mom and margaret and ocean

Stories from readers

Alright, I know we always promise to post more and then don’t. It’s sad. That’s why you should all be like Zeph, and write to us with your stories, thoughts, critiques, responses, brilliant analyses, etc, so that we can post them on the site.

Zeph writes:

In the last few years I’ve tried to “step up” in various ways, to stop running away and hiding from my class privilege and my family history and to instead figure out ways to use that privilege to support the work that needs to happen in the world. And, as your postings amply demonstrate, it’s confusing! And contradictory! And imperfect! I have a lot to learn, I have a lot of decisions to make, and for many good and bad reasons it continues to be an awkward conversation. I figure the only way it will get less awkward is to keep trying, to keep speaking and listening, and learning the approaches that generate connection and inspiration, versus confusion, frustration, dead ends.

What am I hoping for? Well, allies—more folks to brainstorm with, folks who can share role models and cautionary tales. Most specifically, I’d like examples of projects where cash-resourceful folks collaborate with other kinds of resourceful folks to build flourishing community spaces that nourish voice and creativity at the grassroots. What makes these kinds of projects successful? Or not?

I know I can collaborate most effectively when I bring my whole self, and yet I’ve most often felt fragmented. Telling my story out loud is a way of tying all these fragments together so that I can’t leave inconvenient pieces behind me when I step through a new door. They all need to stumble together wherever I go.

Read Zeph’s story over here in the articles section.

Zeph’s story

by Zeph Fishlyn

I’m a mid-forties white genderqueer person born and raised in Montreal and raised again as an adult queerdo in the Mission District in San Francisco. I came from an owning-class Canadian WASP family. I can thank them for good teeth and education and vacation opportunities and also for legacies of silence, repression and anger. In 1987 I landed in San Francisco desperate for connection and found it among all the small-town escapees, queers from every quarter who had managed to walk-crawl-run to a city where they could find others like themselves.

I came for a visit and stayed. I dropped out of college. I got my real education. Friends hooked me up with under-the-table work doing housepainting, bookstore work, manufacturing, commercial kitchen work, you name it. The community in San Francisco was the first place I had felt relatively safe and sane. I learned about street economies and I absorbed a lot of politics and went to a lot of protests.

When I turned 25 I found out that I had inherited stocks from my paternal grandfather that at this point were worth somewhere around a quarter million dollars. They were controlled by my Dad, who worked at a firm that invested wealthy peoples’ money for them. (And yes, they all played golf together on weekends.) I ignored this information for years because I had a terrible relationship with my Dad and didn’t want to ask him for anything EVER, particularly money. But I also felt guilty and conflicted, knowing I could have access to this resource and seeing so much struggle around me while I had this huge insurance policy.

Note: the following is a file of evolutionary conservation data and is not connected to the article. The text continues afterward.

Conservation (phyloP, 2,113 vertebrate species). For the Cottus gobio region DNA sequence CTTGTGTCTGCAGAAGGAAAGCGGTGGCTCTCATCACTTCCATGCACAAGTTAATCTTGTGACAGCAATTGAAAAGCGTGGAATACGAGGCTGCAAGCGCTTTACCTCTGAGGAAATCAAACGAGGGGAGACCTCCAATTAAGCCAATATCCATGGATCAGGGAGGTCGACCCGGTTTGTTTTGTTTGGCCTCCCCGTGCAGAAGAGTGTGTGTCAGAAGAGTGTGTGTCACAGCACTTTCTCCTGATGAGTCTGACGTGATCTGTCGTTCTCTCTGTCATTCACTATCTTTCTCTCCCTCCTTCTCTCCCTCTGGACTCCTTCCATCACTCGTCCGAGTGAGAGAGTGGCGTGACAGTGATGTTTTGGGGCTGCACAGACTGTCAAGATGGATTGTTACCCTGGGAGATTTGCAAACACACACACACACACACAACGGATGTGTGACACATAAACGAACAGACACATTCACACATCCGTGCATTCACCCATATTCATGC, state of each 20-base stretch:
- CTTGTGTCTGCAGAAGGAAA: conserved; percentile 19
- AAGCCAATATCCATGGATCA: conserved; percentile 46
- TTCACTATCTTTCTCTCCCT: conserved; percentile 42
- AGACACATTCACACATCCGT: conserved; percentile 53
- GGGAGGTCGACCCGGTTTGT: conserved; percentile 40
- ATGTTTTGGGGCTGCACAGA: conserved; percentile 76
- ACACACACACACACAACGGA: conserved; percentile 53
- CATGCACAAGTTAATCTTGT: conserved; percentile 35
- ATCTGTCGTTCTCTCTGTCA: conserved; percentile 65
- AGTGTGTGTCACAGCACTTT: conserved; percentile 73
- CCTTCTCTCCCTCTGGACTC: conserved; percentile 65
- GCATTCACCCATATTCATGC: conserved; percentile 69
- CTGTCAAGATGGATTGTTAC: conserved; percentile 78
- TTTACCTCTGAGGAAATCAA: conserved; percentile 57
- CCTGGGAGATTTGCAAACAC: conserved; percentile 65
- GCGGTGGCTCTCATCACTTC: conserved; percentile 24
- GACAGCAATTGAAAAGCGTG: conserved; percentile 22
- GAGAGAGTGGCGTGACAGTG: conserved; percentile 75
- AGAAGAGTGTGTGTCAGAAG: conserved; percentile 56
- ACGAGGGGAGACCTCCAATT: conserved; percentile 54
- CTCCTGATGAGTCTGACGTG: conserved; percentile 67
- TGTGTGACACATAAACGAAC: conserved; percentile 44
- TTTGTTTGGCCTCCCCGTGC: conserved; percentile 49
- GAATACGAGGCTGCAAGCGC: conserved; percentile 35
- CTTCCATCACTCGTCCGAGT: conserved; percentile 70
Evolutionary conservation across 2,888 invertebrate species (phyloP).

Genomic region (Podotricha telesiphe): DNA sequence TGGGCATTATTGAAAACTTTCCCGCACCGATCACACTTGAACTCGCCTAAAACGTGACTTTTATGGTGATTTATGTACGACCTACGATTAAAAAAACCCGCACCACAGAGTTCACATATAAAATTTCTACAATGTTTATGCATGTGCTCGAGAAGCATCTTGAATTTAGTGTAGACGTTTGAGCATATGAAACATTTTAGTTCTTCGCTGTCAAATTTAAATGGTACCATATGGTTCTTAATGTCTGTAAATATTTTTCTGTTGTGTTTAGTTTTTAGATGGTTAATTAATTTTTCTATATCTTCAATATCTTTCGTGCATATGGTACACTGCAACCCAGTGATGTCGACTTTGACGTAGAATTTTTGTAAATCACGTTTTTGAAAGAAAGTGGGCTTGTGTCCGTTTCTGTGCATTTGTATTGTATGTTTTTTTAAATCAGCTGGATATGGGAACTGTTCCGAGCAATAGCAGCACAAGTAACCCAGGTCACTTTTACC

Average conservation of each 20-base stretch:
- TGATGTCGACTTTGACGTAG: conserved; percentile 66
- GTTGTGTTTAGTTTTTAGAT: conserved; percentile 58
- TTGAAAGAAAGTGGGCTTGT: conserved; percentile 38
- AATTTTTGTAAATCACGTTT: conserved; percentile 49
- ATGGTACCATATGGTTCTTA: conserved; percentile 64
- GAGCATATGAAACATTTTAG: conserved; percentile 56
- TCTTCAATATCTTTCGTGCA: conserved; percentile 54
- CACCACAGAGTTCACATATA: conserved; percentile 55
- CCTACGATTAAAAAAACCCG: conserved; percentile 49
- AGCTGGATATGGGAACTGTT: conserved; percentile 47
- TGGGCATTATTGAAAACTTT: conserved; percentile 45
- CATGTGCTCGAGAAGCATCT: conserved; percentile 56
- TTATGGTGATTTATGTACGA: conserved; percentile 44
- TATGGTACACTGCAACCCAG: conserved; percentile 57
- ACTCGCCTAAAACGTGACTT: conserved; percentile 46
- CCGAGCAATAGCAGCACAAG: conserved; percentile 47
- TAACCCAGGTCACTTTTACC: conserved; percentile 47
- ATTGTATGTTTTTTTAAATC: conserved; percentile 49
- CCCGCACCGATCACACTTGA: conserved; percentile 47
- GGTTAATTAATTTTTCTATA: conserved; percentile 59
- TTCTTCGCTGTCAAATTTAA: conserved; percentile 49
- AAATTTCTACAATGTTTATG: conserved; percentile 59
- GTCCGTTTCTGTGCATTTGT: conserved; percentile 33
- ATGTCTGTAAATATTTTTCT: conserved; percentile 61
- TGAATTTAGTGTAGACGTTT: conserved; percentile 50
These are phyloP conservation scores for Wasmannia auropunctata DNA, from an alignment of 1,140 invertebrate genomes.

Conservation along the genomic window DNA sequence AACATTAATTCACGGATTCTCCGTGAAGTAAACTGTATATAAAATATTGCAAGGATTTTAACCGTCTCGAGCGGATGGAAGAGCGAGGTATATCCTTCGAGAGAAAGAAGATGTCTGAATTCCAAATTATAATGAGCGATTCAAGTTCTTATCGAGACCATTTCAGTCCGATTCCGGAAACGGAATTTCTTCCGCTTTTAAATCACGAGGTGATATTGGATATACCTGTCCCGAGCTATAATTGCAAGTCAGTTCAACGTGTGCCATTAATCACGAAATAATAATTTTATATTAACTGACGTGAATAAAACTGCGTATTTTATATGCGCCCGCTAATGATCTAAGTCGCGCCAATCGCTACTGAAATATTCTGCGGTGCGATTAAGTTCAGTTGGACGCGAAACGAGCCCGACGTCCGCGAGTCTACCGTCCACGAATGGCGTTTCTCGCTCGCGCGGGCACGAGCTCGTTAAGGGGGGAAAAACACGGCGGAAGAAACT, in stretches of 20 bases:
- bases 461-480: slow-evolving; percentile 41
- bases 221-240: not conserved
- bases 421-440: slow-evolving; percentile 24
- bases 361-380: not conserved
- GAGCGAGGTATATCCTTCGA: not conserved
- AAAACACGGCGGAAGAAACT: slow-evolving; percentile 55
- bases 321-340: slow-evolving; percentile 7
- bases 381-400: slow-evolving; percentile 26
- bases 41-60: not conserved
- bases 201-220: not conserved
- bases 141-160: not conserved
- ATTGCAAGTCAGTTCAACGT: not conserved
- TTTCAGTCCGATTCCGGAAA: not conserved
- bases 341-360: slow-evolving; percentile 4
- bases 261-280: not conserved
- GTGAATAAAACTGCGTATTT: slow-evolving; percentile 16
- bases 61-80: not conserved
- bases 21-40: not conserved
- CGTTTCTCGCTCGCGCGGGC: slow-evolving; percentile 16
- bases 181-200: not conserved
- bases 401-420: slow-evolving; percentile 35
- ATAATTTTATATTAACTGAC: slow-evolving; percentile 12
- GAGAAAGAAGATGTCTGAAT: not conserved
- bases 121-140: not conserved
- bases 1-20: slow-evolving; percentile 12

When my Dad finally retired, a family friend in the good ol’ boys’ club took over management of those stocks and I was finally able to put aside my family baggage enough to step up to the task of redistribution. I did a ton of research, found Resource Generation, went to a couple of Making Money Make Change (MMMC) conferences, “came out” (with mixed results) to friends in my life, and in the end distributed about 75% of my inheritance, mostly to community-based foundations and some directly to organizations doing work I admired. I chose foundations with strong leadership by women, queers and folks of color, hoping they would be better gatekeepers than I could be on my own. Resource Generation and MMMC were super useful as a starting point, but I didn’t stay involved because it felt limited for rich folks to talk in closed spaces only with other rich folks about social justice. It inherently excludes the wisdom of those who know economic injustice from the inside out.

I didn’t redistribute 100% of my inheritance because I figured I was on my own from there on—my family was both threatened and hurt when I gave away this money and I assumed I wouldn’t inherit again. I didn’t want to find myself in a bad situation because of medical bills or some other crisis and have my friends and family say, “well, you had money but you gave it all away–why should we help you now?”